The Stonewall riots gave birth to a powerful wave of gay rights movements all over the U.S and the world, and in 1970, a year after the riots, the first Gay Pride Parade took place in New York. Although cheerful, it was still a protest as the LGBTQ community came together to show the world that they were proud of who they were. And this has always remained the message of the Gay Pride even after all these years.
There have never been major riots here in the Netherlands and Amsterdam has always been a very tolerant and accepting city. After the first Gay pride took place in New York, the COC (Dutch Gay Rights Organisation) didn’t feel a need to organize one as they felt that gays had always been seen as normal human beings in the Netherlands. later on, they changed their policy and the first “Gay Liberation and Solidarity Day” or “Gay Pride Day” took place in Amsterdam on June 25, 1977. Later on, the “Gay Liberation and Solidarity Day” was renamed “Pink Saturday” and came to be held on the last Saturday of June.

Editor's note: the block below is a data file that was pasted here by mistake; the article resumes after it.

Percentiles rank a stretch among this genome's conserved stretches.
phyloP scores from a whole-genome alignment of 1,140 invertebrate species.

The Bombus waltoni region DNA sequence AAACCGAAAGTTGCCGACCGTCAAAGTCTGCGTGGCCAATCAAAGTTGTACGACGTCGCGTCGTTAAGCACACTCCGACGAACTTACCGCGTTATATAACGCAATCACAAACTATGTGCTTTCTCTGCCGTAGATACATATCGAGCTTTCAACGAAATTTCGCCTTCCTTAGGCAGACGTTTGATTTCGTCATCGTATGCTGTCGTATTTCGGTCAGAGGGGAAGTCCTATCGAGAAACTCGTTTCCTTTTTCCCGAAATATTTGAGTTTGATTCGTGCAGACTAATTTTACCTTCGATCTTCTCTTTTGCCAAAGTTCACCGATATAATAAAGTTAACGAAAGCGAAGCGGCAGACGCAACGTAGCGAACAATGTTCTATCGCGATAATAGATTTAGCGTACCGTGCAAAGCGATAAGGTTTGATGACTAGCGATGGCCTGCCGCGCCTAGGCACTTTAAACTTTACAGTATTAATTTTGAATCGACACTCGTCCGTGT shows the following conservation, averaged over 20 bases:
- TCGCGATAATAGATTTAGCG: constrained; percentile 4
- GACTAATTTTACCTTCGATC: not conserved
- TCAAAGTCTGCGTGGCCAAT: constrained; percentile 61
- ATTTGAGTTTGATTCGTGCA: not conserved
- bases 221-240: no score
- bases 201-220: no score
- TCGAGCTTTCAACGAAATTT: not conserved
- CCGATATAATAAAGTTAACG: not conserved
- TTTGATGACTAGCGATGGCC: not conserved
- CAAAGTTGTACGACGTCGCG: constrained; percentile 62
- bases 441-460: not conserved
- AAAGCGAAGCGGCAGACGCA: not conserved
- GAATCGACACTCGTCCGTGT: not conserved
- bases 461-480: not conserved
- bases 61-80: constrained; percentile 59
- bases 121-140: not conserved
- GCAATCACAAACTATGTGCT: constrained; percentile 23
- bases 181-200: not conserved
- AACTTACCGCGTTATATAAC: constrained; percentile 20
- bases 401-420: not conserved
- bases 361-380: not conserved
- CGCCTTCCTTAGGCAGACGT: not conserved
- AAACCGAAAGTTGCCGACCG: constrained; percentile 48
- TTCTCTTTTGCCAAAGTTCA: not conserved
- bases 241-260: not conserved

1994 saw the return of Pink Saturday with a traditional march through the streets. Unfortunately, but some of the bandwagons exhibited explicit sexual acts, which shocked some of the visitors and this led to the decline of Pink Saturday.
Gay Pride Reborn
Due to the decline of Pink Saturday, a group of people from the famous gay dancing Havana in Reguliersdwarsstraat introduced Amsterdam Pride.